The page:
Genes Found That Slow Cancer and Aging

Researchers have identified a batch of genes that not only prevent cancer but slow the aging process in worms, and say they are now looking to see if the genes have the same properties in humans.

Many of the genes in the worms are already known to have counterparts in humans, and the team at the University of California, San Francisco, say they hope to better understand some of the processes that cause both aging and cancer. Drugs that mimic the effects of these genes might help people both avoid cancer and also live longer, they wrote in an issue of the journal Nature Genetics.

Biologist Cynthia Kenyon is perhaps best known for discovering that a change in just one gene, called daf-2, could double the life span of small roundworms called Caenorhabditis elegans.

She and graduate student Julie Pinkston-Gosse screened as many genes as they could that were affected by daf-2. They looked at 734 in total, and found that 29 of them either stimulated tumor growth or suppressed it. Some caused cell proliferation—which goes haywire to help a tumor grow and spread—while others initiated a programmed suicide process called apoptosis, used by the body to destroy faulty cells, including tumor cells.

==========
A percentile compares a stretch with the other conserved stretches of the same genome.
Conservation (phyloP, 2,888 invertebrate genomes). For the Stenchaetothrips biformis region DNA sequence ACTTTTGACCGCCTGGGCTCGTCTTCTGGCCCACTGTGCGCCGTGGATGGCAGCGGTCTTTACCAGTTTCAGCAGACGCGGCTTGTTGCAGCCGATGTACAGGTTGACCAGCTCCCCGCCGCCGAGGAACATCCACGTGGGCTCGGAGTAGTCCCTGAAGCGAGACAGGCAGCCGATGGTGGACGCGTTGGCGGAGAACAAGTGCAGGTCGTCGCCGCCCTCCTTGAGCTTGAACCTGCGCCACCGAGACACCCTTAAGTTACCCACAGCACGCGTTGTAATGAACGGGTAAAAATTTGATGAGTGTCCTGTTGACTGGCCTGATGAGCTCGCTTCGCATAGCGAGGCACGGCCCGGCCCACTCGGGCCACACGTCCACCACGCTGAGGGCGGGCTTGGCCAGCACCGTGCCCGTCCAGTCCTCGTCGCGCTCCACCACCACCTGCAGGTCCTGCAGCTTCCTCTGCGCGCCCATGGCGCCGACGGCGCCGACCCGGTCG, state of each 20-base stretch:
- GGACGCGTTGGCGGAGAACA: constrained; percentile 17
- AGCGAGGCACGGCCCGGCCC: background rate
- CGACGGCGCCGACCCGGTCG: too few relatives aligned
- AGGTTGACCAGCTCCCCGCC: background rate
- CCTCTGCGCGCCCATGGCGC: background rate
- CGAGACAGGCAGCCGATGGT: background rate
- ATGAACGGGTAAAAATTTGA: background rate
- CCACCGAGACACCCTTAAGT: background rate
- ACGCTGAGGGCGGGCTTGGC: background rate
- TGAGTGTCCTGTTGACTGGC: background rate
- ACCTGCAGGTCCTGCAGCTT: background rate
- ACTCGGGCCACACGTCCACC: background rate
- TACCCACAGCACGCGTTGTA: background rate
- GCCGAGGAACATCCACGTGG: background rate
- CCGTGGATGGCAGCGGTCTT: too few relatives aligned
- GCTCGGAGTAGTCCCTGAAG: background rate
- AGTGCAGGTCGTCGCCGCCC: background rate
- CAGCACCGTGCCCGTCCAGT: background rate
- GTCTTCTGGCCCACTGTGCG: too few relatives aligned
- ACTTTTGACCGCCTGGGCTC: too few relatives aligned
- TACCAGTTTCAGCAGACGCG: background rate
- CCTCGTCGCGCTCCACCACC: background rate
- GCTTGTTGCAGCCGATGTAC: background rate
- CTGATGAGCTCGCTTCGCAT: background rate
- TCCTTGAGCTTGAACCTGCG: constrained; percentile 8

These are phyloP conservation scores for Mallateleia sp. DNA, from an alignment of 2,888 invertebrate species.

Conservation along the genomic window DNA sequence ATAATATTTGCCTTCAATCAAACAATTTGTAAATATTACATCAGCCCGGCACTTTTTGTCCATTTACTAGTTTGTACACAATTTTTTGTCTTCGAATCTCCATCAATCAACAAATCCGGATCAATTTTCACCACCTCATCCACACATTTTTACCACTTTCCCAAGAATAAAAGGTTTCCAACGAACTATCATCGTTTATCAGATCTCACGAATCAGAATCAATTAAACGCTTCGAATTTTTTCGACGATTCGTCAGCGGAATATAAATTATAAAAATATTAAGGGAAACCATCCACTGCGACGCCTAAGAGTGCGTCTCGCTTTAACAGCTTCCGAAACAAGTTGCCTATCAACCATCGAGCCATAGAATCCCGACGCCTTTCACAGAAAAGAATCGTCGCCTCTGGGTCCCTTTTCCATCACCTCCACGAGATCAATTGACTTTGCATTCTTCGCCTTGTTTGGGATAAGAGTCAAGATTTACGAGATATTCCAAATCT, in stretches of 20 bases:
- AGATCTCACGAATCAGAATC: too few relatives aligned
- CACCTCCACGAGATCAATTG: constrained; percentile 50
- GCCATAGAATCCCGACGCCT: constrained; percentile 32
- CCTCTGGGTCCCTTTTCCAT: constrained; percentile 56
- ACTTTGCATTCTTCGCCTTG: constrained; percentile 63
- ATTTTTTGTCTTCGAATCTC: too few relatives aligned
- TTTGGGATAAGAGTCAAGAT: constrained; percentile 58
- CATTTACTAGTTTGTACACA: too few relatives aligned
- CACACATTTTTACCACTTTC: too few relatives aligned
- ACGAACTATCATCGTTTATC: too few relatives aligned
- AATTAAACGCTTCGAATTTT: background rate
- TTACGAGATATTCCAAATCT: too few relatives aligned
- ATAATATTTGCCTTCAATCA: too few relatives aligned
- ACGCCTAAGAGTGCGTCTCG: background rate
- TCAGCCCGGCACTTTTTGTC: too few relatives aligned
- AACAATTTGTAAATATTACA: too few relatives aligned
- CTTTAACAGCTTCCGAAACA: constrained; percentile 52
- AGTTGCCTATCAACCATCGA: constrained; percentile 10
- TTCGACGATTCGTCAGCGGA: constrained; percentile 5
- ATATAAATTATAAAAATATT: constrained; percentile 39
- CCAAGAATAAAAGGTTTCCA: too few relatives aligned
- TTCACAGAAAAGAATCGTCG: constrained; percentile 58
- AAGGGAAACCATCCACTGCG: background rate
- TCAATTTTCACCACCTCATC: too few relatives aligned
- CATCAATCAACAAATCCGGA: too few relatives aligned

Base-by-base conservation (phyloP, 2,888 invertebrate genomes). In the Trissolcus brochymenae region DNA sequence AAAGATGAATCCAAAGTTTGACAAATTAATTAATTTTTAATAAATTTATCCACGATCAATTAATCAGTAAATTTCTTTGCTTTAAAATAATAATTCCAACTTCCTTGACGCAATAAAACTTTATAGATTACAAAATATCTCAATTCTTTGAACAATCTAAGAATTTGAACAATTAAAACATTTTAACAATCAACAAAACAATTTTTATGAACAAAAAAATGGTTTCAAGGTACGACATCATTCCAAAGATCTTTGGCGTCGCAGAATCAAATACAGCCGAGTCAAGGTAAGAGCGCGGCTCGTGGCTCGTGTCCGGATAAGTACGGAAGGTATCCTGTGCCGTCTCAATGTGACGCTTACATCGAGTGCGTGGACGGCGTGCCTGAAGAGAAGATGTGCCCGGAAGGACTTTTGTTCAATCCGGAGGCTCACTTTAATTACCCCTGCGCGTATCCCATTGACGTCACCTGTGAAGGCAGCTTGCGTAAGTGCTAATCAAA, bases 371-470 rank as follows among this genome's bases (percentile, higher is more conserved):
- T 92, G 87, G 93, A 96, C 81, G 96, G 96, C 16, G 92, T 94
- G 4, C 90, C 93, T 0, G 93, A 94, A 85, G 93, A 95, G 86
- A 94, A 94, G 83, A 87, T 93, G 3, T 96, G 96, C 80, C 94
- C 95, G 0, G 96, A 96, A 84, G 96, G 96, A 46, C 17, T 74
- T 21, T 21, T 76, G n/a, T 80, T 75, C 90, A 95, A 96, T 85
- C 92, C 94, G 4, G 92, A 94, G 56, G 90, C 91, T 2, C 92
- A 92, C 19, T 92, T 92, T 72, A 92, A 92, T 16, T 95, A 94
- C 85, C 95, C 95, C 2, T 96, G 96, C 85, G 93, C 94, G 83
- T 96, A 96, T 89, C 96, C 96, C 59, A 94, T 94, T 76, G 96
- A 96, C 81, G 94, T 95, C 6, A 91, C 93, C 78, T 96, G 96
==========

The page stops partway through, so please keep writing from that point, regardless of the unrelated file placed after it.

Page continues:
"About half of these genes also affected normal aging, thereby linking these two processes mechanistically," the two researchers wrote.

"There is a widely held view that any mechanism that slows aging would probably stimulate tumor growth," Kenyon said in a statement. "But we found many genes that increase life span, but slow tumor growth. Humans have versions of many of these genes, so this work may lead to treatments that keep us youthful and cancer-free much longer than normal."

The genes that stimulated tumor growth also accelerated aging, Kenyon found. The genes that prevented tumor growth slowed down the aging process and extended life span in the worms.

Kenyon said the findings strengthen theories that the controls of life span and cancer have deep, common roots.

Small creatures that researchers work on, such as the C. elegans roundworm, often share genes with humans, and these genes often underlie key biological processes.

Reuters, October 15, 2007

More in Physiology